Food Bank Looks for Support From Agriculture Community

Zack Wilson, High Plains Food Bank
Zack Wilson, High Plains Food Bank

Twice a month, Tulia's Child Care Center receives a food shipments from the High Plains Food Bank.

"We really depend on it because of the economy being so high," said Christy Flores, Tulia Child Care Center assistant director.

Last year, the food bank helped feed nearly 6,000 families across the Texas Panhandle. Today, they assist nearly twice that amount because of the struggling economy.

"People are needing help and the food bank needs help to keep up with that demand," said Zack Wilson, High Plains Food Bank Public Relations.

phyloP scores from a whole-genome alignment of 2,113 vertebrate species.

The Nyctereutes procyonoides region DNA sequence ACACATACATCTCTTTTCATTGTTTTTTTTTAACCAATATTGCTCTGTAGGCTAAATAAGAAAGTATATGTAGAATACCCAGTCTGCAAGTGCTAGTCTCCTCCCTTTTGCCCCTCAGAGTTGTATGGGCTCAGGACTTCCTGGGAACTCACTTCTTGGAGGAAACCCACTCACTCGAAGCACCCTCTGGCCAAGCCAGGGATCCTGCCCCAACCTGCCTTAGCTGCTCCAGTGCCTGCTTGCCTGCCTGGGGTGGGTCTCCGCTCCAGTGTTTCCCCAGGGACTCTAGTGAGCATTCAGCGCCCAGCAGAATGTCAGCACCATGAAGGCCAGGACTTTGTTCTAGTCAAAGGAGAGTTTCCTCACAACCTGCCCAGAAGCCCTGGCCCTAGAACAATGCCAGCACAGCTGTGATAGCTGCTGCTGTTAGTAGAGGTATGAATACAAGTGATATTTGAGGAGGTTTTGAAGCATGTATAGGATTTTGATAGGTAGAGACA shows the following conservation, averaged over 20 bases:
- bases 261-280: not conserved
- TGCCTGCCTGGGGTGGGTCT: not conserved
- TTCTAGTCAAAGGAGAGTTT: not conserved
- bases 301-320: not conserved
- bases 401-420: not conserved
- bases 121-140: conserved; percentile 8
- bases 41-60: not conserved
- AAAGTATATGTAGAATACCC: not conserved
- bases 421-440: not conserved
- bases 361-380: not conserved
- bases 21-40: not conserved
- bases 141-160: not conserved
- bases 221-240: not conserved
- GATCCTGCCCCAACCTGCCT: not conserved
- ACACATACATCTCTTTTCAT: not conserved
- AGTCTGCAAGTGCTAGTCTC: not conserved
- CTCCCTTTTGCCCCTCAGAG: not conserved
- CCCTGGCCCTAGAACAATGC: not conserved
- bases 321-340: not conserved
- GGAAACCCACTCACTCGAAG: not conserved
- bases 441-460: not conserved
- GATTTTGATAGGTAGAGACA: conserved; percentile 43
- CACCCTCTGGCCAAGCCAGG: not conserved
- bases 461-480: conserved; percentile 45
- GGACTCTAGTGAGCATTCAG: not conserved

Wilson says they are looking for help from a spot light in this tough economy.

"We are sitting in the biggest agriculture hubs in the nation," he said. "And it would be very beneficial to not only receive those products but receive them locally."

Local agriculture agencies and farmers are lending a helping hand.

"We are bountiful in our production and so we need to use this bountiful production in order to help food banks," said David Cleavinger, National Wheat Growers President.

Congress set money apart for these programs in the 2008 Farm Bill. But Cleavinger says implementation of the bill is key. He says they will lobby in Washington next month to make sure the bill is carried out as it was intended.

"In the Farm Bill, 67 percent of those programs actually go to help places like the food bank," he said. "And we've worked with the food bank in the past to make sure those programs are funded."

And to make sure places, like Tulia's Child Care Center, keeps their kitchen open.